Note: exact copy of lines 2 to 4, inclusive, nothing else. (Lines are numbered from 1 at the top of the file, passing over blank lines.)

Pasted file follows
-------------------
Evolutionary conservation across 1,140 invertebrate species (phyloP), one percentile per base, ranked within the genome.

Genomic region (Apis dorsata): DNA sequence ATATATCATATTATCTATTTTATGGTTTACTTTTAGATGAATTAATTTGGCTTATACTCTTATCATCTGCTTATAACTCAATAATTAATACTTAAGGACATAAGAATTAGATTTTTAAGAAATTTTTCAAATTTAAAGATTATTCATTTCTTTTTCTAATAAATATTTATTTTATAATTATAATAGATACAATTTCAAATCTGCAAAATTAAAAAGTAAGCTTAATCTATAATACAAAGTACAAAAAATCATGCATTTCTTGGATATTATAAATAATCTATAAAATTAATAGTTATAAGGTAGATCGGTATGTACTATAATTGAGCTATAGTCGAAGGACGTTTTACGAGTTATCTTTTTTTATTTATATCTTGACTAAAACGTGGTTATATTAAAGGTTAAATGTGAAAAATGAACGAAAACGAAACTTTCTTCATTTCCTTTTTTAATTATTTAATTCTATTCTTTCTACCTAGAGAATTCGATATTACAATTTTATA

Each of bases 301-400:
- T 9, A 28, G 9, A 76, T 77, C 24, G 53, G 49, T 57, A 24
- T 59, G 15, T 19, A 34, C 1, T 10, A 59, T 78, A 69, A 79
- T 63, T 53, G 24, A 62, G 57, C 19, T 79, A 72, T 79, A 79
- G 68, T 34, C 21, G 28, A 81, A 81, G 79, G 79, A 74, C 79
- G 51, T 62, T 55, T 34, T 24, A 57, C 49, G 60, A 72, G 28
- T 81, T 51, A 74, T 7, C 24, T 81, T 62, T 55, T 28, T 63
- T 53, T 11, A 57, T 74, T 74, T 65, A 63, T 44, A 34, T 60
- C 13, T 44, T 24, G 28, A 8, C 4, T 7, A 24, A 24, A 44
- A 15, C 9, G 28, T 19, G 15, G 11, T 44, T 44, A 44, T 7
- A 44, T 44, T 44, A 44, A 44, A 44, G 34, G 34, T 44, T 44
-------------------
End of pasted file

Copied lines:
Genomic region (Apis dorsata): DNA sequence ATATATCATATTATCTATTTTATGGTTTACTTTTAGATGAATTAATTTGGCTTATACTCTTATCATCTGCTTATAACTCAATAATTAATACTTAAGGACATAAGAATTAGATTTTTAAGAAATTTTTCAAATTTAAAGATTATTCATTTCTTTTTCTAATAAATATTTATTTTATAATTATAATAGATACAATTTCAAATCTGCAAAATTAAAAAGTAAGCTTAATCTATAATACAAAGTACAAAAAATCATGCATTTCTTGGATATTATAAATAATCTATAAAATTAATAGTTATAAGGTAGATCGGTATGTACTATAATTGAGCTATAGTCGAAGGACGTTTTACGAGTTATCTTTTTTTATTTATATCTTGACTAAAACGTGGTTATATTAAAGGTTAAATGTGAAAAATGAACGAAAACGAAACTTTCTTCATTTCCTTTTTTAATTATTTAATTCTATTCTTTCTACCTAGAGAATTCGATATTACAATTTTATA

Each of bases 301-400:
- T 9, A 28, G 9, A 76, T 77, C 24, G 53, G 49, T 57, A 24